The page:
In a society seeking to preserve its national character, such as French-Canadian society in the nineteenth century, otherness serves to reinforce rather than destabilize identity. Most often, observers use the other’s culture to reinforce their own, and more specifically to uncover traces of their own culture in that of the other (Rajotte 1997, 171—our translation).
Although travellers’ ideological viewpoints can be rebuked within a well-defined semantic field using a rigorous critical approach, scholars’ own viewpoints are also restricted by how, as latter-day observers, they position themselves outside their object of study. By claiming the high ground, they can comfortably pass judgment on a travel narrative and its author. Indeed, this semantic field—connected to what is called “colonial discourse analysis”—is highly susceptible to pejoration. By definition, travel narratives reflect ethnocentric or even colonialist thinking, a doxa that is ripe for indictment. The rebuke of the ideology distilled in a travel narrative therefore involves identifying the stereotypes that predominate within a group, within a community and, even more often, within a nation.
The historization of travel writings inspires reflections on travellers’ attitudes toward the idea of nation. Beginning in the nineteenth century, travellers tended to essentialize the society they visited by presupposing the existence of a nation—or at very least a homogeneous culture that fit the model of a nation. By extension, travellers assigned an essential nature to the people, the social and ethnic groups, and the religious communities that composed the societies they observed. Essentialization involves attributing fundamental identifying qualities to individuals or entities. This amounts to presupposing the existence of an organic whole and a form of timeless continuity that defines and demarcates territories according an ahistorical process. This gives rise to a differentiation between internal identity and external otherness, based on innate understanding.
Critiques of the essentialist approach are not without merit, but they could also be applied to knowledge produced by historians and social scientists, whose disciplines were also institutionalized in the nineteenth century. After all, most of the time, these scholars’ efforts to avoid essentializing collectivities only lead to the euphemization of labels and categories used to describe social groups. The act of naming is essentialist by definition, insofar as it presupposes some degree of temporal continuity and spatial delimitation. Once named, discursively constructed social groups (communities, classes, nations, etc.) become essentialized. Studies that rely on such constructions cannot avoid the pitfalls of essentialization any more (or less) than travel writings.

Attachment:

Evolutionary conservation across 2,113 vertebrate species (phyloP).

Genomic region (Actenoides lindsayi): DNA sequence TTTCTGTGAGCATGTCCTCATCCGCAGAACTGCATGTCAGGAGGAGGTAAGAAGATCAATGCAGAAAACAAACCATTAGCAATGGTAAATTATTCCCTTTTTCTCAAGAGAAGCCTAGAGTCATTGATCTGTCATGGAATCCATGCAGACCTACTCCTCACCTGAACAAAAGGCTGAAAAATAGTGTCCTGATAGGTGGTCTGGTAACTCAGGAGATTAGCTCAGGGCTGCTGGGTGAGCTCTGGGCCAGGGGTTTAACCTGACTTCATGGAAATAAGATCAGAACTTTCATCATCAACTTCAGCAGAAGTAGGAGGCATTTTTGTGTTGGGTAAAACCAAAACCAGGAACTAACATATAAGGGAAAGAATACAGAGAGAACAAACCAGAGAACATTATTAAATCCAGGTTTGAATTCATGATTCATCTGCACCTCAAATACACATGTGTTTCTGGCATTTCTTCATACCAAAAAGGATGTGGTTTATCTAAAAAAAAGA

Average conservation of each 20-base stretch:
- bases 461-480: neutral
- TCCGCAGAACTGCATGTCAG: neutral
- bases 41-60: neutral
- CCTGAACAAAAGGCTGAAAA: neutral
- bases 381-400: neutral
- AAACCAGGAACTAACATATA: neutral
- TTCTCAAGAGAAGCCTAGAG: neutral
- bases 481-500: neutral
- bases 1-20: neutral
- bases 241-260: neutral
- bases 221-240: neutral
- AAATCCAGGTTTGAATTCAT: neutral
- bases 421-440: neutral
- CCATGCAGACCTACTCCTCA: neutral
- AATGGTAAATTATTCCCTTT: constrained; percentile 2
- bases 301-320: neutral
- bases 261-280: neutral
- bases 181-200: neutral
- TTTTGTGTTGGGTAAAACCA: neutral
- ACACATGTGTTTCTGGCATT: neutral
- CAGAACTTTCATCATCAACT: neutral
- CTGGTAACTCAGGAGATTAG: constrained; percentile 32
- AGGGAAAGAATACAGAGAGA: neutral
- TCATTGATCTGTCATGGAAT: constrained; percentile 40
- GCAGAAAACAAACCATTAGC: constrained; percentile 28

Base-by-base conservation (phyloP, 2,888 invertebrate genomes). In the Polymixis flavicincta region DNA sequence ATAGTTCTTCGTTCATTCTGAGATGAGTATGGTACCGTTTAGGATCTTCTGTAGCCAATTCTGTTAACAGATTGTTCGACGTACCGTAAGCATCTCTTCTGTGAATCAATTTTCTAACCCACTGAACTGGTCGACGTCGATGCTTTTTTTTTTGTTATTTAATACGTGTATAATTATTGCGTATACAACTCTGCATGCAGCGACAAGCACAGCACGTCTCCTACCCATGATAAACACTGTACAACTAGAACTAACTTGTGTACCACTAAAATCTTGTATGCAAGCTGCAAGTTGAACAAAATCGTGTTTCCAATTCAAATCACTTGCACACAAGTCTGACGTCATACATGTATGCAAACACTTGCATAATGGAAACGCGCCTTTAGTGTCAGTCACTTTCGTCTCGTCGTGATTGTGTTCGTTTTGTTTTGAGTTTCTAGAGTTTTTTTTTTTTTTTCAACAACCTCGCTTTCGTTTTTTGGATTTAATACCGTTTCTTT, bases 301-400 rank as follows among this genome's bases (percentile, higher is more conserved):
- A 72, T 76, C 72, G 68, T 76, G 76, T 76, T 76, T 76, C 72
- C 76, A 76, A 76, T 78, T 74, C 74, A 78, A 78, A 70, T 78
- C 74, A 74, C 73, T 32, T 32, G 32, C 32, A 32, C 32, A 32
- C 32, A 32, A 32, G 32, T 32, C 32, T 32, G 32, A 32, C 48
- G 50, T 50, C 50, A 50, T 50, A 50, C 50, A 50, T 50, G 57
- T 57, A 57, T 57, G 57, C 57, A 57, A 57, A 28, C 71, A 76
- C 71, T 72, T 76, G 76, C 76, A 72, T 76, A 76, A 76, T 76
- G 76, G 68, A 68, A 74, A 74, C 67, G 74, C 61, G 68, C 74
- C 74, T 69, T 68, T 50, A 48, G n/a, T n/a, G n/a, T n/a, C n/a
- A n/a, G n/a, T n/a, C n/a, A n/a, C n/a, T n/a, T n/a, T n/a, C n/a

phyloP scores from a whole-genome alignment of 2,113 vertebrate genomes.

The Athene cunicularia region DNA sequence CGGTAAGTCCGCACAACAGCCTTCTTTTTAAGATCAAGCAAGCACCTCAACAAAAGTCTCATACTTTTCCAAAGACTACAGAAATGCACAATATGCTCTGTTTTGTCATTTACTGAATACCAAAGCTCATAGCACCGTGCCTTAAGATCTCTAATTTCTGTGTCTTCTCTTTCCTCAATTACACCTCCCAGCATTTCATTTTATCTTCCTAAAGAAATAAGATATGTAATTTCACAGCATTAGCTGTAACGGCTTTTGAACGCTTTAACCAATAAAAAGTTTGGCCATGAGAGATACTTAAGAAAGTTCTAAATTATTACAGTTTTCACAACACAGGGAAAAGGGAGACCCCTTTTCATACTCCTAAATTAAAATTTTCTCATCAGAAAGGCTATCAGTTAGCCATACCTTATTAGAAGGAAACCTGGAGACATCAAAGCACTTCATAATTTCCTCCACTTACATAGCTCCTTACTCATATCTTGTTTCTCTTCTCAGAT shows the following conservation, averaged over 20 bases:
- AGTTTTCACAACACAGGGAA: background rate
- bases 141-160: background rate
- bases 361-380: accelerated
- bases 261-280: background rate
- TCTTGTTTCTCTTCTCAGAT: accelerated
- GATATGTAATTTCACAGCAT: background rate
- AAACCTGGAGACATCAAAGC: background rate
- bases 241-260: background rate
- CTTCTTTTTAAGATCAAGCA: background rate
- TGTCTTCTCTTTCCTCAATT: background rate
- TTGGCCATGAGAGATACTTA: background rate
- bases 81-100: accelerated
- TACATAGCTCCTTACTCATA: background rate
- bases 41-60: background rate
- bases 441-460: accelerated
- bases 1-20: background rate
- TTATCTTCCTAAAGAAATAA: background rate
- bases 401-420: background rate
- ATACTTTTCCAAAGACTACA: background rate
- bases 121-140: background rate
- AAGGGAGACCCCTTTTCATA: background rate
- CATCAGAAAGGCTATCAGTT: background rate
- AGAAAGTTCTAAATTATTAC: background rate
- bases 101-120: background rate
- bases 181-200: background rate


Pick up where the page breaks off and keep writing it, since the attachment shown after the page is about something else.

The historicity of texts describing travel experiences is also reflected in the fluctuating popularity of the corresponding literary genre. In Quebec, the 1880s marked the golden age of travel literature, before the market became flooded in the following decade (Rajotte 1997, 209 and 230). Rather than an entire life, these personal narratives describe periods of migration or travel experiences of varying lengths. They are incomplete, fragmentary, one-sided documents—but their incomplete character is precisely what makes them so rich. The subjective viewpoint of an anonymous or obscure actor provides an account of how a specific part of the world was seen and experienced. This brings to light a microcosm of the collective history in which the author participated.
The multiple, almost infinite discursive registers conveyed through travellers’ voices lay bare the challenge of reconciling “a plurality of itineraries with the singularity of the place of production” (Certeau 1975, 226; 1988, 217-218). These are historical documents, not in the sense that they bear witness to something that is in any way representative, but because of the social meanings that can be assigned to them. In other words, they are fragments of history that we intend to collect here, not because of their literary value (although they may well have some), but because they offer alternative (though not necessarily antagonistic) perspectives that complement official histories and memories.